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So it's come to this
We all know what happens if you make a copy of a copy – it's never nearly as good as the original. Fortunately, Resident Evil Archives: Resident Evil is more of a re-hash than a remake of the 2002 Gamecube title, which itself, is a remake of the 1996 PlayStation classic.
The game's release is part of an ongoing trend for the Nintendo Wii. The re-issue of popular Gamecube titles, though this is the first of its kind to be made by a company besides Nintendo.
Games like Mario Power Tennis, Pikmin and Donkey Kong Jungle Beat were released as part of Ninteno's new series “New Play Control” with Wii-centered controls which oftentimes do add another dimension to the game. For Capcom's immortal adventure of survival horror, this just isn't the case. The game unfortunately doesn't take advantage of the Wii's best features, especially its trademark - innovative controls.
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Nothing new to see here
While some of Nintendo's re-issues will harness innovative controls and be worthwhile purchases, the sad truth is Resident Evil Archives doesn't offer anything worthwhile to gamers who already own the Gamecube remake. Sure, there are new Wii controls, but they don't take advantage of what makes Wii controls so unique.
The game doesn't play anything like Resident Evil 4 did, due to obvious differences in gameplay. In fact, you can still use a Gamecube controller with the game.
That said, the Wii controls are fairly easy to pick up and are fairly effective. Unfortunately, they are bit dull and lack the dynamic configuration that made RE4 so enjoyable.
Apart from adapting the game to utilize Wii controls, it appears that Nintendo has not added or altered any other fundamental aspect of the game. This is particularly disappointing when you think about how much the game could have been improved upon. While not at the cutting edge of technological advancement - the Wii does represent an upgrade from the Gamecube and Archives could have easily reflected this, at the very least, from a graphics standpoint.
Some game historians and hardcore Resident Evil fans make disagree with me, but why couldn't the horrific voice acting and dialogue be touched up a bit? I always felt it was the one thing the held the original back from being the best game in its era. All these years later, while the rest of the game ages well, the voice acting becomes more and more of a distraction from an otherwise masterpiece of gaming.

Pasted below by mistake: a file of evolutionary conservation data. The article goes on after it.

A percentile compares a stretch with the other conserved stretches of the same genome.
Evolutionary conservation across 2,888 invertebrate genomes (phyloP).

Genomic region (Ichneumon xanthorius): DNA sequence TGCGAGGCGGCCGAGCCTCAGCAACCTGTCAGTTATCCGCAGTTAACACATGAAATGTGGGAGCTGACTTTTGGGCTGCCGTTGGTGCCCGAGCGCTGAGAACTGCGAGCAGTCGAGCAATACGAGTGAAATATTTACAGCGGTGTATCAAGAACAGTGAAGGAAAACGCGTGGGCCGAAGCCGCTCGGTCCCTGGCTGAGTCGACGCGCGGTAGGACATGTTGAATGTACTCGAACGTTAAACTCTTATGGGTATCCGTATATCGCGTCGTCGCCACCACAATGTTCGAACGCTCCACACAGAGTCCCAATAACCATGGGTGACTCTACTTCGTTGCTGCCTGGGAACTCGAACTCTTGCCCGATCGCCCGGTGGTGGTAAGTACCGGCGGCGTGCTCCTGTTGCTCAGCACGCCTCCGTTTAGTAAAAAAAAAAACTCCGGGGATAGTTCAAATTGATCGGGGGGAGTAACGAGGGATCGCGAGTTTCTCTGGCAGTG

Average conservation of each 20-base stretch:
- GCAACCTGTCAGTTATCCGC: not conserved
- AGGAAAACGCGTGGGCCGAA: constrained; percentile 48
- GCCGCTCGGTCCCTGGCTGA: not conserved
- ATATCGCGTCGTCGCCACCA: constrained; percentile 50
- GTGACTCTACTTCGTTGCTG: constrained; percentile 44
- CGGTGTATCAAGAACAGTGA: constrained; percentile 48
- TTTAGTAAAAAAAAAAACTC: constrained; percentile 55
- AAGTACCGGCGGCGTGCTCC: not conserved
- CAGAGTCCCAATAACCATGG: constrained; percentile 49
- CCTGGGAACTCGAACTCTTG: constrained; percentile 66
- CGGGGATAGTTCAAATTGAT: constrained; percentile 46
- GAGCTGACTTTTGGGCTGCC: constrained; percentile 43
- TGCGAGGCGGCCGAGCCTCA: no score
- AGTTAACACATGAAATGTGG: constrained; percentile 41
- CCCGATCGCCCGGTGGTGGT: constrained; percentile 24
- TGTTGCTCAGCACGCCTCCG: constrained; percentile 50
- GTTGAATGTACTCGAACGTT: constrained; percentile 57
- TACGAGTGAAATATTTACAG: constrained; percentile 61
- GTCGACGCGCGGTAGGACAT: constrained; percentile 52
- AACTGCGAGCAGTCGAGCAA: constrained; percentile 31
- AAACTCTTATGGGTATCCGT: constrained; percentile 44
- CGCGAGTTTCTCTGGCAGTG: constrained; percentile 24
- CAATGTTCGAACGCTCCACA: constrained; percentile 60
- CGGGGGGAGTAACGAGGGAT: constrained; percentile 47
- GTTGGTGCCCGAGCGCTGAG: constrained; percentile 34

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Shovelware or valuable software?
For gamers who somehow missed the Gamecube remake, there is admittedly some value here. The game still looks absolutely gorgeous (though as I said, it could look better) and serves as a constant reminder of how effective the franchise has been, more or less, over the years.
Despite having played the game multiple times on both the Gamecube and PS1, I still jumped several times and there are some genuine scares throughout the game. The dialogue between characters is still horrendous and among the worst in any generation of video games (though they have an unintentional humorous effect that can help calm the otherwise tense moments of the game.)
It appears Nintendo's trying to breathe fresh life into its game library which is already a bit stagnant, mostly due to the fact that Nintendo already has a growing number of mindless and mostly unplayable shovelware dished out by third-party companies – most seem to simply be capitalizing on the novelty of the Wii's otherwise innovative controls.
The real question is, do these re-releases from the Gamecube add or detract to Nintendo's catalog issue?
The answer is clearly a subjective one and though we may not have a definitive answer for some time, it is logical to simply take it on a title by title basis.
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When it comes to Resident Evil Archives: Resident Evil, the verdict is unfortunate for Nintendo and Capcom. The rehash offers absolutely nothing new to gamers who own or have already played the Gamecube version. The only value is for players who've managed to have missed it the first time around. This represents a sad and lazy effort from Capcom to cash in on its greatest franchise. This carbon-copy of the Gamecube version doesn't represent much value either - a used copy on the previous console will likely be the same price, if not cheaper, than Archives. Capcom has shown the ability to try something new with this franchise - see Umbrella Chronicles - here, they simply mail it in.
As the title implies, this game is only the first in a series. Nintendo and Capcom will be following this up with Resident Evil Archives: Resident Evil 0 due to be released sometime later this year. I don't see any reason to expect anything else from it than a well-made, but ultimately useless remake. Unless the game is somehow remade or adapted to harness the controls which made Resident Evil 4 such a dynamic experience, the game will ultimately fail as this title has.